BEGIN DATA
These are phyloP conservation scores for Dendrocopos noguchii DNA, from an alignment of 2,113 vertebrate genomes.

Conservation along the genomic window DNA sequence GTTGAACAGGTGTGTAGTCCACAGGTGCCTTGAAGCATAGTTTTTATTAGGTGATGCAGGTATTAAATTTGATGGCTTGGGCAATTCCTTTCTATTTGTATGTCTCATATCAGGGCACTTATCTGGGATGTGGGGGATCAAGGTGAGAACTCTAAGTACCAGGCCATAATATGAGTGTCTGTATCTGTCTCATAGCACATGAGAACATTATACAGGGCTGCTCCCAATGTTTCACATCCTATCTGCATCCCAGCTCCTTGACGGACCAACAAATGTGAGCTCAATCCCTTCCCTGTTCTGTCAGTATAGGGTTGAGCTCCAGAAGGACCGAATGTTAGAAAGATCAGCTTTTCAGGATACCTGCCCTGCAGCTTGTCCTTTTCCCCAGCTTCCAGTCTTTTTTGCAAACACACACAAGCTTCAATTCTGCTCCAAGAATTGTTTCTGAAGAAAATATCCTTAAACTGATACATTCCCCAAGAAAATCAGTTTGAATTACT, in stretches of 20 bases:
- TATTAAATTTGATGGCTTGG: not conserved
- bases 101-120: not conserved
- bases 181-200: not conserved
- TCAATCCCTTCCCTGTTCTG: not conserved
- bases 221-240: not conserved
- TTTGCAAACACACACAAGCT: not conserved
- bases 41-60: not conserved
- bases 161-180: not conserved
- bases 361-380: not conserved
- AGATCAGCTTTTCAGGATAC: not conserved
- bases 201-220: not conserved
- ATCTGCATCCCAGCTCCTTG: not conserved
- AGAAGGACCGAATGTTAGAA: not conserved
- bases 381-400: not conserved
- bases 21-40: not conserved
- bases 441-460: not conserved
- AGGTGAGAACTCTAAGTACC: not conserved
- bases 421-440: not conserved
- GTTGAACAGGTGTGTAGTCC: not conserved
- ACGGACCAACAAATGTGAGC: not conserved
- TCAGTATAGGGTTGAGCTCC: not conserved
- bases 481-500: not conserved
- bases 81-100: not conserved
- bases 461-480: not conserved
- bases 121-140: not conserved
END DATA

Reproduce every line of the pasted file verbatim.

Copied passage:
These are phyloP conservation scores for Dendrocopos noguchii DNA, from an alignment of 2,113 vertebrate genomes.

Conservation along the genomic window DNA sequence GTTGAACAGGTGTGTAGTCCACAGGTGCCTTGAAGCATAGTTTTTATTAGGTGATGCAGGTATTAAATTTGATGGCTTGGGCAATTCCTTTCTATTTGTATGTCTCATATCAGGGCACTTATCTGGGATGTGGGGGATCAAGGTGAGAACTCTAAGTACCAGGCCATAATATGAGTGTCTGTATCTGTCTCATAGCACATGAGAACATTATACAGGGCTGCTCCCAATGTTTCACATCCTATCTGCATCCCAGCTCCTTGACGGACCAACAAATGTGAGCTCAATCCCTTCCCTGTTCTGTCAGTATAGGGTTGAGCTCCAGAAGGACCGAATGTTAGAAAGATCAGCTTTTCAGGATACCTGCCCTGCAGCTTGTCCTTTTCCCCAGCTTCCAGTCTTTTTTGCAAACACACACAAGCTTCAATTCTGCTCCAAGAATTGTTTCTGAAGAAAATATCCTTAAACTGATACATTCCCCAAGAAAATCAGTTTGAATTACT, in stretches of 20 bases:
- TATTAAATTTGATGGCTTGG: not conserved
- bases 101-120: not conserved
- bases 181-200: not conserved
- TCAATCCCTTCCCTGTTCTG: not conserved
- bases 221-240: not conserved
- TTTGCAAACACACACAAGCT: not conserved
- bases 41-60: not conserved
- bases 161-180: not conserved
- bases 361-380: not conserved
- AGATCAGCTTTTCAGGATAC: not conserved
- bases 201-220: not conserved
- ATCTGCATCCCAGCTCCTTG: not conserved
- AGAAGGACCGAATGTTAGAA: not conserved
- bases 381-400: not conserved
- bases 21-40: not conserved
- bases 441-460: not conserved
- AGGTGAGAACTCTAAGTACC: not conserved
- bases 421-440: not conserved
- GTTGAACAGGTGTGTAGTCC: not conserved
- ACGGACCAACAAATGTGAGC: not conserved
- TCAGTATAGGGTTGAGCTCC: not conserved
- bases 481-500: not conserved
- bases 81-100: not conserved
- bases 461-480: not conserved
- bases 121-140: not conserved